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Titel    Basic Theory and Operating Principles of Laser Doppler Blood Flow Monitoring and Imaging (LDF & LDI), Issue 1.
Herausgeber    Moor instruments
Jahr    2006
Anmerkung    Datierung über PDF File Properties
URL    http://www.moor.co.uk/ckfinder/userfiles/files/Moor_Laser_doppler_theory_Issue_1.pdf

Literaturverz.   

nein
Fußnoten    ja
Fragmente    3


Fragmente der Quelle:
[1.] Haw/Fragment 020 03 - Diskussion
Zuletzt bearbeitet: 2014-10-16 17:50:45 Singulus
Fragment, Gesichtet, Haw, KomplettPlagiat, Moor instruments 2006, SMWFragment, Schutzlevel sysop

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Quelle: Moor instruments 2006
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Laser Doppler is a standard technique for the non-invasive blood flow monitoring and measurement of blood flow in the microcirculatory system. The strength of the technique is in looking at changes in flow - either over time or differences in flow over an area of skin or other exposed tissue.

5.2. Operating principles

The laser Doppler technique measures blood flow in the very small blood vessels of the microvasculature, such as the low-speed flows associated with nutritional blood flow in capillaries close to the skin surface and flow in the underlying arterioles and venules involved in regulation of skin temperature. The tissue thickness sampled is typically 1mm, the capillary diameters 10 microns and the velocity spectrum measurement typically 0.01 to 10mm/s.

The technique depends on the Doppler principle whereby low power light from a monochromatic stable laser, e.g. a helium neon gas laser or a single mode laser diode, incident on tissue is scattered by moving red blood cells and as a consequence is frequency broadened. The frequency broadened light, together with laser light scattered from static tissue, is photo-detected and the resulting photocurrent processed to provide a blood flow measurement. Please note, where laser light is scattered for tissue with a low red blood cell concentration, the average Doppler frequency shift is proportional to the average speed of red blood cells.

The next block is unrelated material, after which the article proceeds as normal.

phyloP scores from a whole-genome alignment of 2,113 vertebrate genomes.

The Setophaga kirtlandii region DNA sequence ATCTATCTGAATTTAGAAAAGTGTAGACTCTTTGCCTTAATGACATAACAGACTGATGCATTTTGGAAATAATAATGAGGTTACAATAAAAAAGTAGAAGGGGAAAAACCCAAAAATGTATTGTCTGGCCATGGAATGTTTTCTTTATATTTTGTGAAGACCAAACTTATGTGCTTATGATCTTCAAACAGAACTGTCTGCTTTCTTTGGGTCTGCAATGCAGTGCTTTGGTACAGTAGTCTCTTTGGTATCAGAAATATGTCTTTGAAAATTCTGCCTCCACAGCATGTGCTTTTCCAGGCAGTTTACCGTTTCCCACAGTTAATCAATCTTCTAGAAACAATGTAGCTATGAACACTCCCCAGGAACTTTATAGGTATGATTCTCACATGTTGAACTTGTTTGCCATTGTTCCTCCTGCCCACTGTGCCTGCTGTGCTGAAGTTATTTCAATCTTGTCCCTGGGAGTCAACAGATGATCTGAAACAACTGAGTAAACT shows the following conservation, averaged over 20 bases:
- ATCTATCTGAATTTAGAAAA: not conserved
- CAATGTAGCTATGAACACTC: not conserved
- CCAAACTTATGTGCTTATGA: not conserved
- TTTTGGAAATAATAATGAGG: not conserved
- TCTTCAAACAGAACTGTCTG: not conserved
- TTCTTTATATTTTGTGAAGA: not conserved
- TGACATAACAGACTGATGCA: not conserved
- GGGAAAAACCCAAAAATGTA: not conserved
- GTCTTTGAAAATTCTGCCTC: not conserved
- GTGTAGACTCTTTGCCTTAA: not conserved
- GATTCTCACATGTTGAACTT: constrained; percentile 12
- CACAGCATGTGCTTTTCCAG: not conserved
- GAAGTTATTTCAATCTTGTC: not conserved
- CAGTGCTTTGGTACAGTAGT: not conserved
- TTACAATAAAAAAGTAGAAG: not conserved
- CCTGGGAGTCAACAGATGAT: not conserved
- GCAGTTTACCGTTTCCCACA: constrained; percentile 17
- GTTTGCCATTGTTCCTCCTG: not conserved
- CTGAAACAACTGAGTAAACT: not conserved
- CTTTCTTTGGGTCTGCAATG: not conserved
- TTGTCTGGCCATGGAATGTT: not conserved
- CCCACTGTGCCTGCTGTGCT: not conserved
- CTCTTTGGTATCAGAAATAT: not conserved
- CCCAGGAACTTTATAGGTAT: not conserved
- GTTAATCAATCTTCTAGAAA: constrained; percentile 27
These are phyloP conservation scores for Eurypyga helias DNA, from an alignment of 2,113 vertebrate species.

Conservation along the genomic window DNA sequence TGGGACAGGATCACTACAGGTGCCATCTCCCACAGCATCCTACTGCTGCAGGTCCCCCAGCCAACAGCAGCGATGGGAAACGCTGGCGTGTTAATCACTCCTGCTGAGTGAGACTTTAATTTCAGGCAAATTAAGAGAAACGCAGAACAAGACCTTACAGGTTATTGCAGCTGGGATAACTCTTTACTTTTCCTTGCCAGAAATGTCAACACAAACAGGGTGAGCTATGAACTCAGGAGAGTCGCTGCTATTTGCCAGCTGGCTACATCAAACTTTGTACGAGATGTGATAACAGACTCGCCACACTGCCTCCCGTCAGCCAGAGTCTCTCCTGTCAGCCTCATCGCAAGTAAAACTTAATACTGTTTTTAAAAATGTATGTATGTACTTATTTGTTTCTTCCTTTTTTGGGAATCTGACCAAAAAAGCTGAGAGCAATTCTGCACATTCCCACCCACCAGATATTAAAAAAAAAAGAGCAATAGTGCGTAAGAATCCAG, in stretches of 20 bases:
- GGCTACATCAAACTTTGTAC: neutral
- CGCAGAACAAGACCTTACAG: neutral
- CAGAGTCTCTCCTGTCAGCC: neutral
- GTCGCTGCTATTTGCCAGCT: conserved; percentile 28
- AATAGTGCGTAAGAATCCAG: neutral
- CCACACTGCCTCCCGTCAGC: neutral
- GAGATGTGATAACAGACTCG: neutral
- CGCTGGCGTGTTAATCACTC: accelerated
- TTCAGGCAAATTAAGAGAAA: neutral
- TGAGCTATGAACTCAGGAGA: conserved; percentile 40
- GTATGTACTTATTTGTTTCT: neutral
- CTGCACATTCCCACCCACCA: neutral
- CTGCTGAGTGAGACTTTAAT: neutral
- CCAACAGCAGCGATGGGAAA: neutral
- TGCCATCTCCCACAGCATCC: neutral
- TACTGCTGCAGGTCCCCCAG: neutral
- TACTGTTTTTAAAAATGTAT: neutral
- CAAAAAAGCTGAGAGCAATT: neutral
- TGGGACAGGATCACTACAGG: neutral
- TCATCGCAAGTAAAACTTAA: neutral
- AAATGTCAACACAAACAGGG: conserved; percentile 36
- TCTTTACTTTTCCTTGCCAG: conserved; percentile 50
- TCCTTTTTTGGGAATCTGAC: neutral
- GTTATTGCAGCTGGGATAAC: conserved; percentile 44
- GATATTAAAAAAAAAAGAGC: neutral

Laser light can be directed to the tissue surface either via an optic fibre (Fig.1.8.a) or as a light beam (Fig.1.8.b). For ‘fibre optic’ monitors (LDF instruments) the optic fibre terminates in an optic probe which can be attached to the tissue surface. One or more light collecting fibres also terminate in the probe head and these fibres transmit a proportion of the scattered light to a photo-detector and the electronic signal processing [system.]

Laser Doppler is a standard technique for the non-invasive blood flow monitoring and measurement of blood flow in the microcirculation. The strength of the technique is in looking at changes in flow - either over time or differences in flow over an area of skin or other exposed tissue.